Yesterday was a day to forget for a lot of investors in Bank of America (NYSE:BAC). When all was said and done, shares of the nation's second largest bank by assets finished the day down by more than 3.5%. It's worth noting, moreover, that this was on top of the 5.5% that B of A had given back last week.
The good news is that the trend has at least temporarily halted. With roughly two hours left in the trading session, shares in the lender are higher by $0.10, or 0.91%.
A tsunami of financial news
Today's change in direction comes on the heels of a veritable tsunami of financial news. The most significant are a series of reports emanating out of the housing market.
Two separate sources confirmed this morning that housing prices are continuing their upward ascent. The S&P/Case-Shiller index of property values increased by 6.8% in December over the same month in 2011. According to Bloomberg News, the median estimate of economists called for an advance of 6.6%.
These results were confirmed by the Federal Housing Finance Agency's house price index (link opens PDF), which is calculated using sales price information from Fannie Mae and Freddie Mac mortgages. On a sequential basis, home prices rose by 1.4% in the fourth quarter of last year. And on a year-over-year basis, they increased by 5.5% compared to the fourth quarter of 2011.
According to FHFA's principal economist:
The fourth quarter was another strong one for house prices, as it was the third consecutive quarter where U.S. price growth exceeded one percent. While a significant number of homes remained in the foreclosure pipeline, the actual number of homes available for sale was very low and fell over the course of the quarter.
In addition to prices, the Commerce Department released data (link opens PDF) today showing a similar trend in home sales. The report said that sales of new single-family houses in January were at a seasonally adjusted annual rate of 437,000. This is 15.6% above the revised December rate, and 28.9% above the same month last year. In addition, by its estimate, home prices increased by 2.1% last month compared to January of 2012.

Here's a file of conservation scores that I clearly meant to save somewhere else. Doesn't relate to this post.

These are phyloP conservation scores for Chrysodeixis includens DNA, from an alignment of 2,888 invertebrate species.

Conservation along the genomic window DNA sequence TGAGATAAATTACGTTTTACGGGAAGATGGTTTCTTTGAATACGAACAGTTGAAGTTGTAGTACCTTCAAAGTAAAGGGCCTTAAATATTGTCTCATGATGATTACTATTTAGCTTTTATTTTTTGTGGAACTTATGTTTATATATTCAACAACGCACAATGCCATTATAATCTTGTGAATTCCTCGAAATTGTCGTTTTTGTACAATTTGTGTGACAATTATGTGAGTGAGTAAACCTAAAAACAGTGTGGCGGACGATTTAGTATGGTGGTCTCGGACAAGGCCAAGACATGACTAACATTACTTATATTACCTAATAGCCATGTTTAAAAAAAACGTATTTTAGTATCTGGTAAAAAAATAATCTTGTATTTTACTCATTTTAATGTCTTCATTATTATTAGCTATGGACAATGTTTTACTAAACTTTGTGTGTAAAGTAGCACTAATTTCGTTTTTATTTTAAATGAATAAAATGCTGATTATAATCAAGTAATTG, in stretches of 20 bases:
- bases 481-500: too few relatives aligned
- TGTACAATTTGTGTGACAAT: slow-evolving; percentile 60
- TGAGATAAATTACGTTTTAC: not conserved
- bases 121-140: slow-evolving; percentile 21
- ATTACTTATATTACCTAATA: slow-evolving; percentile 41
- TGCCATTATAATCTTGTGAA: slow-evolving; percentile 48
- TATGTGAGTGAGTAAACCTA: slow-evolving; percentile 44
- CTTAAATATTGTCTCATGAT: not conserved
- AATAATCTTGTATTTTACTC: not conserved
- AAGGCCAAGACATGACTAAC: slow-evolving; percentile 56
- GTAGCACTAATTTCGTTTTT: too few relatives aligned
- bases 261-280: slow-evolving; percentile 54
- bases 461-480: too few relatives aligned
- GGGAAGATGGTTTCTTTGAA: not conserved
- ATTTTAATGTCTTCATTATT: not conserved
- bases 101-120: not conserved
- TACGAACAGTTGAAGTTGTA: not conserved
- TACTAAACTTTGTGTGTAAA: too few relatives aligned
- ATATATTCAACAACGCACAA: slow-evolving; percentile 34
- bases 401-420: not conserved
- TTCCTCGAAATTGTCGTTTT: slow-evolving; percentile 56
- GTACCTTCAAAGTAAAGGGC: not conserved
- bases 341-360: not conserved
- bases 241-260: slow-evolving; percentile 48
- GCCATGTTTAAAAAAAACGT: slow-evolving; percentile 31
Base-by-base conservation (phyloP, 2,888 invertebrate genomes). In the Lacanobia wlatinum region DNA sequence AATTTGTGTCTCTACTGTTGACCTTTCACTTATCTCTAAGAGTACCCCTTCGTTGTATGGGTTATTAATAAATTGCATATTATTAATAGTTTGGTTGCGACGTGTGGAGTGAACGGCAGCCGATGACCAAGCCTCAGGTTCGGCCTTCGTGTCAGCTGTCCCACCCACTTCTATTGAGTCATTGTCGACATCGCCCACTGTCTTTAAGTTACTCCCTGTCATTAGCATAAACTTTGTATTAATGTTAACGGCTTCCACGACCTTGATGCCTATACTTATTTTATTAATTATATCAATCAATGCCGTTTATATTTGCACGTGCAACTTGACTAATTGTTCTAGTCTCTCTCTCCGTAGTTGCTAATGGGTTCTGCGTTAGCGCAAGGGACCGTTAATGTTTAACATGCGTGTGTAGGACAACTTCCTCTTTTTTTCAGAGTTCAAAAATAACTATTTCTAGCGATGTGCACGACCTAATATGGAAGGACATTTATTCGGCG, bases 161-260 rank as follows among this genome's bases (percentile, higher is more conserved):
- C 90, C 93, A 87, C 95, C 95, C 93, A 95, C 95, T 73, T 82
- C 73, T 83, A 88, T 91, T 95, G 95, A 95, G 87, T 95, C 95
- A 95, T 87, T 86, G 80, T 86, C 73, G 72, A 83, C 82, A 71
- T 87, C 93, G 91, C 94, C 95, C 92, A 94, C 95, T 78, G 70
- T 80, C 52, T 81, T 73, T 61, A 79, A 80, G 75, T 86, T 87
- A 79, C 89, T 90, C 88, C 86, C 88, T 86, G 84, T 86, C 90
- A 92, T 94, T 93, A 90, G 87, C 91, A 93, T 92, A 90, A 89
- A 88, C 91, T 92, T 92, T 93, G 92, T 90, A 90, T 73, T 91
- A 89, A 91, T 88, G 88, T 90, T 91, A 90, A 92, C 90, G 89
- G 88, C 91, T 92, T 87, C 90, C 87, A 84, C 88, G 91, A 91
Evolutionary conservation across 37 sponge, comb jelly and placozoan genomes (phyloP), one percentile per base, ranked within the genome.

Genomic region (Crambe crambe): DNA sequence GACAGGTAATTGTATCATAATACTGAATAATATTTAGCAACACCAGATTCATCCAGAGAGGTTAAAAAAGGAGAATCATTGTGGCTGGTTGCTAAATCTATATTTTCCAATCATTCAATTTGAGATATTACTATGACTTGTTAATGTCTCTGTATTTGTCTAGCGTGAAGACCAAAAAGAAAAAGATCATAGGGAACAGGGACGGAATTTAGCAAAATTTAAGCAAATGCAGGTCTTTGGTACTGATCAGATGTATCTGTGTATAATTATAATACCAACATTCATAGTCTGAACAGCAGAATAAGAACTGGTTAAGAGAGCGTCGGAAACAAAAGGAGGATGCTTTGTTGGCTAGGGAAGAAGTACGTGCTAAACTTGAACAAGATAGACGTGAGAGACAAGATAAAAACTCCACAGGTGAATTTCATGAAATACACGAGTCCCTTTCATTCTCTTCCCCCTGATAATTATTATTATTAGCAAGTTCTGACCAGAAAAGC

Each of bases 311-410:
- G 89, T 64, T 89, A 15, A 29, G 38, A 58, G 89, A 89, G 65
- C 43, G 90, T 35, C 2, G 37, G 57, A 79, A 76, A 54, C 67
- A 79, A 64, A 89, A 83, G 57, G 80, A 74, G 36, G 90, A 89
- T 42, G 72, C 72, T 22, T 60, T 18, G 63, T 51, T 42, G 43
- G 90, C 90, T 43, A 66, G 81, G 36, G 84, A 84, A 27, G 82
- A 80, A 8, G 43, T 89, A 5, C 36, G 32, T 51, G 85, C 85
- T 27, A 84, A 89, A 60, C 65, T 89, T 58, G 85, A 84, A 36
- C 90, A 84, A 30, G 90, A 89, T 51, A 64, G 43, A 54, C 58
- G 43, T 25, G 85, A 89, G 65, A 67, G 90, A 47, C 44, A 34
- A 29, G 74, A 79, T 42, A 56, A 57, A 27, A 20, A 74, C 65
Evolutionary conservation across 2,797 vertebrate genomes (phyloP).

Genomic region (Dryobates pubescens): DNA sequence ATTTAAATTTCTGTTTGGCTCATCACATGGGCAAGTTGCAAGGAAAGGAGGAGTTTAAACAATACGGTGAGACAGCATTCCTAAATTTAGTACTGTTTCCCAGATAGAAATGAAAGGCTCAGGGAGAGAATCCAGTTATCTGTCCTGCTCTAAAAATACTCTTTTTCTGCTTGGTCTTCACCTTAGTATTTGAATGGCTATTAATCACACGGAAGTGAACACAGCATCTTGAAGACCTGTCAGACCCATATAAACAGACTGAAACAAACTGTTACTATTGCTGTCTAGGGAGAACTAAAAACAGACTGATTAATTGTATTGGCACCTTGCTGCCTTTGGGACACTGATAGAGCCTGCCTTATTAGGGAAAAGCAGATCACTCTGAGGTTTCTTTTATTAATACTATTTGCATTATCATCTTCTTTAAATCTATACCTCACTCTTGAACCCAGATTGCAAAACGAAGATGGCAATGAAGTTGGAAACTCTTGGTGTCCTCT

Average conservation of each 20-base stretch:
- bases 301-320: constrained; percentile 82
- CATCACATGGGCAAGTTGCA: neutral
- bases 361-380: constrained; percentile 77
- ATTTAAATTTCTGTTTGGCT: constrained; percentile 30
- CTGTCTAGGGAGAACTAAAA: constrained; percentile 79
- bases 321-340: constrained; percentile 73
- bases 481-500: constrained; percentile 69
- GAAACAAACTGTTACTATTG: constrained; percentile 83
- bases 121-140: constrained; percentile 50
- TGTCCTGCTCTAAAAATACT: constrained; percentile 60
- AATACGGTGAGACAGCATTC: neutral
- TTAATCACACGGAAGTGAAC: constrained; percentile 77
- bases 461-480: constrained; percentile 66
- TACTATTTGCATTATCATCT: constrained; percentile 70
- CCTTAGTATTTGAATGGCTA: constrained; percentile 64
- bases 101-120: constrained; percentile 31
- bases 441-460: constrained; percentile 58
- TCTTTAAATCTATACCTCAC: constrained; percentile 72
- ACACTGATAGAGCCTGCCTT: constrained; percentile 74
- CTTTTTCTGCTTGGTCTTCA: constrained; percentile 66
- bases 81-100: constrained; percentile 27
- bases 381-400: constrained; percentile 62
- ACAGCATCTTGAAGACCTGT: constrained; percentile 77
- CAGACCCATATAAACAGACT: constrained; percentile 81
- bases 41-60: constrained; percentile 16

Suffice it to say, this is great news not just for B of A, but also for all of the other major mortgage lenders. The best positioned to benefit is Wells Fargo (NYSE:WFC), which is the undisputed champion of mortgage lending, originating a staggering $125 billion in mortgages last quarter. As you can see in the chart below, that was more than double the volume of runner-up JPMorgan Chase (NYSE:JPM) and more than five times that of both B of A and U.S. Bancorp's (NYSE:USB) volumes.
Beyond the housing market, the FDIC released its always-informative quarterly banking profile (link opens PDF) this morning. The publication, which covers the final three months of last year, provides invaluable industrywide statistics. Among other things, it revealed that banks earned more money in 2012 than any year besides 2006.
Summing up the report, the FDIC's chairman Martin Gruenberg said, "When you look back to where we were just a few years ago, the progress made to date is meaningful. But troubled loans, problem banks and bank failures remain at elevated levels, while growth in lending and revenue remains sluggish."
Finally, in testimony today before the Senate Banking, Housing, and Urban Affairs Committee, the chairman of the Federal Reserve, Ben Bernanke, strongly defended the Fed's ongoing stimulus measures.
While concerns had recently been raised about the program's duration, under which the central bank is purchasing upwards of $85 billion a month in long-dated treasuries and agency mortgage-backed securities, Bernanke argued that the concerns do not seem material at the moment. "To this point, we do not see the potential costs of the increased risk-taking in some financial markets as outweighing the benefits of promoting a stronger economic recovery and more rapid job creation," Bernanke testified. He went on to note, however, that there is "no risk free approach to this situation. [But the] risk of not doing anything is severe as well. So, we are trying to balance these things as best we can."
John Maxfield owns shares of Bank of America. The Motley Fool recommends Wells Fargo. The Motley Fool owns shares of Bank of America, JPMorgan Chase, and Wells Fargo. Try any of our Foolish newsletter services free for 30 days. We Fools may not all hold the same opinions, but we all believe that considering a diverse range of insights makes us better investors. The Motley Fool has a disclosure policy.